Love It Or Leave It? US Cinematic Review Roundup July 1st

Posted on Jul 1 2016 - 7:00pm by Lewis Stephenson

Today we’re doing our regular rounding up of the pick of the week’s US cinematic releases to see what’s worth a visit to the local multiplex, what’s probably best left to a later viewing at home and what’s not worth wasting your precious time at all… Love it – or leave it!

Teaser Poster BFG

THE BFG – dir. Steven Spielberg

Steven Spielberg is back with a fresh adaptation of Roald Dahl’s classic THE BFG, of which Hope Madden emphatically declares that ‘in an era when the third dimension is thrown around the multiplex with needless abandon, THE BFG stands out.’ She continues, ‘Spielberg bridges live action and motion-capture animation with a stunningly articulated fantasy world that captures you from the film’s opening moments.’ Mark Rylance ‘proves as capable with giant gibberish and motion-capture performance’ and is ‘a more endearing giant you’re never likely to find, as Rylance conveys BFG’s tumult of emotions.’ Ruby Bunrhill ‘believably maneuvers between precocious loner and lonesome child with ease’. However, ‘Spielberg’s problem – or Dahl’s – is lack of momentum’ as the director’s ‘take on the story amplifies the relationship and relatedness between Sophie and BFG, but he under-develops the tension and mostly avoids the action.’ In summing her ☆☆☆1/2 review, Hope writes that THE BFG is ‘a sweet film, finely acted and gorgeously brought to life’.


THE LEGEND OF TARZAN – dir. David Yates

George Wolf writes of THE LEGEND OF TARZAN that ‘this new reboot takes its cue from recent superhero films that have embraced the darker side of their legends’. Director David Yates, ‘keeps his camera fluid, his landscapes beautifully panoramic and the action frequently thrilling’, yet ‘it gets a bit silly and a bit more anachronistic’. Of the performances, Alexadner Skarsgard ‘looks the part, and his somewhat robotic lack of range serves him well here’ whilst Margot Robbie ‘provides plenty of spunk, but her Victorian-era Jane could have just as easily beamed down from last Halloween’. In summary, ‘It probably won’t set the stage for a string of blockbuster sequels – and to its credit, isn’t trying to – but for most of its nearly two hours, this new Tarzan really swings’, read George’s ☆☆☆ review here.




THE PURGE: ELECTION YEAR – dir. James DeMonaco

Hope Madden writes of THE PURGE: ELECTION YEAR, director James DeMonaco’s third outing in the series, that he ‘throws every piece of contemporary political filth at the screen while leading this franchise to its reasonably logical conclusion’. Everything’s on show here, ‘Murder tourism, entitled teens with a hunger for gore and chocolate, one-percenters literally worshipping at the altar of death, religious zealots preaching the divinity of slaughtering the under-privileged and the women who would defy them – you will find it all’. Despite the all-out mayhem, Hope praises Mykelti Williamson who ‘owns every scene as Joe Dixon, a deli owner guarding his business from the rooftop with his shotgun and his loyal employee Marcos.’ and is quick to assert that ‘the overt racial tensions that fuel DeMonaco’s script as well as the yearly purge, it’s appropriate that the strongest characters be those of color.’ The third film is ‘a mish-mash of ideas stolen from other, better films as well as Fox News, the effort amplifies the lunacy of the current political climate, reaching a level of hyperbole and mania that should feel more cathartic than it does.’ Read Hope’s ☆☆1/2 review.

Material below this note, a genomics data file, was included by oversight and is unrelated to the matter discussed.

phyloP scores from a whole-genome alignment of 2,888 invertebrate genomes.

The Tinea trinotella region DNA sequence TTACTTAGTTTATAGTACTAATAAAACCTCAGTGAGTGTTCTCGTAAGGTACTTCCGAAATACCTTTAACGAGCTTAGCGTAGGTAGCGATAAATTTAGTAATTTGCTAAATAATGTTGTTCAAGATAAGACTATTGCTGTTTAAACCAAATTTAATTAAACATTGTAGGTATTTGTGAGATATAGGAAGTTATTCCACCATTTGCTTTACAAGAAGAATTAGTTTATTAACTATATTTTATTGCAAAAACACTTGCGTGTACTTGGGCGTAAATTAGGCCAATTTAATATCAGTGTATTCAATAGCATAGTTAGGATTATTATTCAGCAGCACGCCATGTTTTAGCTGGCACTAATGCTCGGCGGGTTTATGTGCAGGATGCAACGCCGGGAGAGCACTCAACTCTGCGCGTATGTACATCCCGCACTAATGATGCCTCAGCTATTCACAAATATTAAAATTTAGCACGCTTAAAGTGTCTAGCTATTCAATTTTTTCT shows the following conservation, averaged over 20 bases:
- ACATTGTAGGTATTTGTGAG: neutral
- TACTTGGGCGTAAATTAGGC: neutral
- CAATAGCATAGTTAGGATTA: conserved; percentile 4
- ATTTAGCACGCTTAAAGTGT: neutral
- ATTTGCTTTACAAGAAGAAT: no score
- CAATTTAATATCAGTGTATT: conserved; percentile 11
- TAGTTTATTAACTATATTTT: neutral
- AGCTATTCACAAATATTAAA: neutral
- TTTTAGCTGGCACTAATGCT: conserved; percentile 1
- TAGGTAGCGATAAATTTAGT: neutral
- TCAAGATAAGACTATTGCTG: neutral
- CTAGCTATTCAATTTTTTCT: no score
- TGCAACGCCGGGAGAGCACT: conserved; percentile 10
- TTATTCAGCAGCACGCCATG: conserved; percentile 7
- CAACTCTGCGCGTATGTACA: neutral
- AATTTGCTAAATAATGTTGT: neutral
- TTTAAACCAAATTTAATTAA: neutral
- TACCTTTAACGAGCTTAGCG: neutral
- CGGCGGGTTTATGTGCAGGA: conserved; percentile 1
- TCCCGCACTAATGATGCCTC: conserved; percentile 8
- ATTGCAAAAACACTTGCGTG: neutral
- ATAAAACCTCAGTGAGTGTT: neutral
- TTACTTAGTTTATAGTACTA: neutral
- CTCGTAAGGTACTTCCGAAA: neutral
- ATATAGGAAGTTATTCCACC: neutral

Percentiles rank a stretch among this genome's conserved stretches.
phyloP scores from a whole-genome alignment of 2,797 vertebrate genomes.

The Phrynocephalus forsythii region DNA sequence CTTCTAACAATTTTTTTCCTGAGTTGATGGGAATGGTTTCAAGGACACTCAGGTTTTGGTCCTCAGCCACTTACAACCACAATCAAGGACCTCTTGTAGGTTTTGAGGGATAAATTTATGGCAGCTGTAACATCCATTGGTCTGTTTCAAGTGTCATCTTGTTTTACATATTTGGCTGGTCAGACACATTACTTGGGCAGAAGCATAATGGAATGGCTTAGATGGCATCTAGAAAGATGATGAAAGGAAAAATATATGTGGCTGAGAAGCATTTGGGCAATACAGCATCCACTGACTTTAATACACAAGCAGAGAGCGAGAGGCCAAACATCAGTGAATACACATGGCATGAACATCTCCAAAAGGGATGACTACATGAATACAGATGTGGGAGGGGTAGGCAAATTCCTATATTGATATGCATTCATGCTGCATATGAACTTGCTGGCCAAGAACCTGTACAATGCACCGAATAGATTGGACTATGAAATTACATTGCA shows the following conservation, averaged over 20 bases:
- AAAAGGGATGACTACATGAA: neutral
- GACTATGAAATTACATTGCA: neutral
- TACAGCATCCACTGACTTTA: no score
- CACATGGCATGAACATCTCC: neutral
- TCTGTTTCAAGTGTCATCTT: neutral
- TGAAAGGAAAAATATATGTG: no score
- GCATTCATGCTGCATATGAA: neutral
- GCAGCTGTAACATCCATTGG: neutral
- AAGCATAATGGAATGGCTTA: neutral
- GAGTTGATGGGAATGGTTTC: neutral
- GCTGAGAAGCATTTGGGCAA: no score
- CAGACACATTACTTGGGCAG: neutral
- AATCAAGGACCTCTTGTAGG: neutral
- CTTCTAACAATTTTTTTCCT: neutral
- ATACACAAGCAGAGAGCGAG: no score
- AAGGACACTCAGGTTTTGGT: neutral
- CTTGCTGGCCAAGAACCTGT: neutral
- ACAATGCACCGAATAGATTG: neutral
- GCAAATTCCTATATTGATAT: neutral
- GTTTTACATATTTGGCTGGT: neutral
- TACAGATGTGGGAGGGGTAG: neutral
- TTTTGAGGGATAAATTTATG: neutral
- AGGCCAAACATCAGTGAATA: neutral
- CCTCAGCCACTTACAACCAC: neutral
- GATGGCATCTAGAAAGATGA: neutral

SWISS ARMY MAN – dir. Daniels

The odd plot of SWISS ARMY MAN ‘sets its off-kilter tone early, and then things get weird. Fart-powered motor boat weird’. The debuting duo of Dan Kwan and Daniel Scheinert, aka “Daniels”, craft ‘a wild, imaginative odyssey alive with color and wonderful set pieces’, it has ‘abundant charm, occasional hilarity and a few moments of magic’, but the directors’ ambition is ‘always two steps ahead of their scriptwriting depth’. George Madden draws comparisons, saying ‘this is a film that will tweak your curiosity as often as it tests your patience, and the BIRDMAN-style ending may leave you struggling to come up with any reaction other than “that was weird,” but you will be entertained’. Of the two leading men, Paul Dano and Daniel Radcliffe, the two ‘complement each other well’, ‘delivering committed performances that turn Hank and Manny into some sort of bizarro Don Quixote and Sancho Panza’. Read George’s ☆☆☆ review here.




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